Shri Narendra Modi
Shri Narendra Modi
Prime Minister of India
International Trade
On behalf of the ACP Group
World Trade Organization WT/GC/W/528 TN/C/W/16 5 April 2004

General Council Trade Negotiations Committee

Communication from Bangladesh (on behalf of the LDC Group), India, Indonesia, Mauritius
(on behalf of the African Group) and Trinidad and Tobago (on behalf of the ACP Group)
The following communication, dated 31 March 2004, is being circulated at the request of the Delegation of Kenya.

The mandate

  • Paragraph 12 of the Doha Ministerial Declaration lays down the mandate on outstanding implementation issues, in which the Ministers stated: “We attach the utmost importance to the implementation-related issues and concerns raised by Members and are determined to find appropriate solutions to them…We agree that negotiations on outstanding implementation issues shall be an integral part of the Work Programme we are establishing, and that agreements reached at an early stage in these negotiations shall be treated in accordance with the provisions of paragraph 47 below. In this regard, we shall proceed as follows: (a) where we provide a specific negotiating mandate in this Declaration, the relevant implementation issues shall be addressed under that mandate; (b) the other outstanding implementation issue shall be addressed as a matter of priority by the relevant WTO bodies, which shall report to the Trade Negotiations Committee, established under paragraph 46 below, by the end of 2002 for appropriate action.” In addition, there has been an additional category of implementation issues, which have been sent for consideration to the relevant subsidiary bodies, in accordance with the Doha Decision on Implementation-Related Issues and Concerns.
  • In paragraph 44 of the Doha Ministerial Declaration, Ministers reaffirmed that the provisions for special and differential treatment are an integral part of the WTO Agreements. Ministers noted the concerns expressed regarding their operation in addressing specific constraints faced by developing countries, particularly the least-developed countries. Ministers endorsed the work programme on S&D issues set out in paragraph 12 of the Doha Decision on Implementation-Related Issues and Concerns. The Doha mandate on S&D issues had three main elements, namely (i) to review all S&D provisions with a view to strengthening them and making them more precise, effective and operational, (ii) to identify those S&D provisions which should be made mandatory, and (iii) to consider how S&D treatment may be incorporated into the architecture of WTO rules. The report on the first two elements was to be sent to the General Council with clear recommendations for a decision by July 2002.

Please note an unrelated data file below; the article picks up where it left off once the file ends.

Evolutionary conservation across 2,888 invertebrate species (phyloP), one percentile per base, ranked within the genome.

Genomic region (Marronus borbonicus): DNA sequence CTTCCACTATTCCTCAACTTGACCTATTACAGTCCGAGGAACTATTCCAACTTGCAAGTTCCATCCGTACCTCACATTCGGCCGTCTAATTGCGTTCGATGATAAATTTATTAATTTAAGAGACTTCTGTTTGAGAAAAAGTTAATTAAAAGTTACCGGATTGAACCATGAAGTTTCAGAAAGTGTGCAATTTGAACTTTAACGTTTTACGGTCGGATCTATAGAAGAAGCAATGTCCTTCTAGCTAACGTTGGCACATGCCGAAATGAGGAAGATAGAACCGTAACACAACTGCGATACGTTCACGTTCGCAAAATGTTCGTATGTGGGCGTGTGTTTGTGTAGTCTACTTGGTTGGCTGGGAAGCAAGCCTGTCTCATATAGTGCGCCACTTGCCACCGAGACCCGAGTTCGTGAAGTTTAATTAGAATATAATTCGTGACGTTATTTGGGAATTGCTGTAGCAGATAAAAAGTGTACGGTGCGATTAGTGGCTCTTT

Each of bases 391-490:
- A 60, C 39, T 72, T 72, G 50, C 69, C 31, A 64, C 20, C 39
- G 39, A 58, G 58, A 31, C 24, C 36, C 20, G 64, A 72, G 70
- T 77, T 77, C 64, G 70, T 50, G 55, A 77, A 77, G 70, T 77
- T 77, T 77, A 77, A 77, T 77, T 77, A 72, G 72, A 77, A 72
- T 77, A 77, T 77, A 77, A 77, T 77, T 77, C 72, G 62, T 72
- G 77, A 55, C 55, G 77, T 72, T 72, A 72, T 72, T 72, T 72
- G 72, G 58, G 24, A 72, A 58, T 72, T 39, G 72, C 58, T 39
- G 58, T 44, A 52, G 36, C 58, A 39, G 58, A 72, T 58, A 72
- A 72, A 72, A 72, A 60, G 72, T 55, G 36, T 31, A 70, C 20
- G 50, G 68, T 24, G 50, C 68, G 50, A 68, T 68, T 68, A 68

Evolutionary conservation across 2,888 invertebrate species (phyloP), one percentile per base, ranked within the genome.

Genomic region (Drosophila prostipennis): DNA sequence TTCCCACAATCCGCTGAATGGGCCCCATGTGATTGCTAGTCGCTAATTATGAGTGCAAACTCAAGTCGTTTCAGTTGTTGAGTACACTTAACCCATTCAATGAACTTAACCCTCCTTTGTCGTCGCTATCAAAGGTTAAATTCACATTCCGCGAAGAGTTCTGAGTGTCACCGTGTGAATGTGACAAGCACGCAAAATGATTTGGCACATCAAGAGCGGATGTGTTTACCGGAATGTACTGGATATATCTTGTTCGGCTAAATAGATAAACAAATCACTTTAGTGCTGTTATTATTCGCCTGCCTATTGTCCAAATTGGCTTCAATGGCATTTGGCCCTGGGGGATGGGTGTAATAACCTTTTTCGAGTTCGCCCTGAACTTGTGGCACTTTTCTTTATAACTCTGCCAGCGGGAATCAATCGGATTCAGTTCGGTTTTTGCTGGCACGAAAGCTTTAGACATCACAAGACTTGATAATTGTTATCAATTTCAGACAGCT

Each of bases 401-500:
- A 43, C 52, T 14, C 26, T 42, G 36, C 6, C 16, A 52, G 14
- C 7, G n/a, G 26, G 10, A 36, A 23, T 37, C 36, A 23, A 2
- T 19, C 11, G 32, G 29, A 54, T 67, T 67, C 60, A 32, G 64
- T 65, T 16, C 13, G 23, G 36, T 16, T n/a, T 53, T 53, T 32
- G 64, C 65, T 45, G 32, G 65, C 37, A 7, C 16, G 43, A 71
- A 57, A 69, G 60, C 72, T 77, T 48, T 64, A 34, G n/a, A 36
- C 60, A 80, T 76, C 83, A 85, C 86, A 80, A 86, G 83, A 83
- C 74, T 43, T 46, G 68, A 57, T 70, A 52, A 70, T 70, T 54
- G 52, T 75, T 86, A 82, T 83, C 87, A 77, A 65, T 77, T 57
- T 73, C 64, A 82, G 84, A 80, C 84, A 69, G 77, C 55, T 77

• State of play since Doha
    • The relevant subsidiary bodies of the WTO were mandated by the Doha Ministerial Declaration to deliberate upon certain implementation issues and make recommendations for appropriate action by the General Council/TNC by December 2002. However, there has been hardly any progress in the successful resolution of the implementation and S&D issues in the period after Doha. As the implementation and S&D issues are an integral part of the Doha Ministerial Declaration, the co-sponsors of this paper have been consistently arguing that these issues will have to be addressed on a priority basis, as decided by the Ministers at Doha. There was no substantive discussion on these issues at the Cancún Ministerial Conference. In the post-Cancún phase too, there has been no discussion on the implementation and S&D issues.
      Way forward
    • The lack of progress over the Doha mandate on the implementation and S&D issues is a source of deep concern to developing countries. The fulfilment of this mandate on a priority basis is extremely important to developing countries, particularly the least developed among them. We therefore believe that there is an urgent need to agree on a work programme for resolving the outstanding implementation issues and to operationalize S&D provisions within a specified time frame. The co-sponsors of this paper firmly believe that work on all the issues pursuant to the Doha Work Programme should move in tandem to achieve balanced overall progress.
    • A clear road map with specific benchmarks to fulfil the mandate on the outstanding implementation issues and S&D issues in a time bound manner is essential. The co-sponsors of this paper propose that all work on S&D issues should be dealt in CTD-SS. We remain committed to engaging constructively in discussing these issues, including the need for strengthening the negotiating machinery to address this important component of the Doha Work Programme, and expect active engagement and political will from all members towards this objective.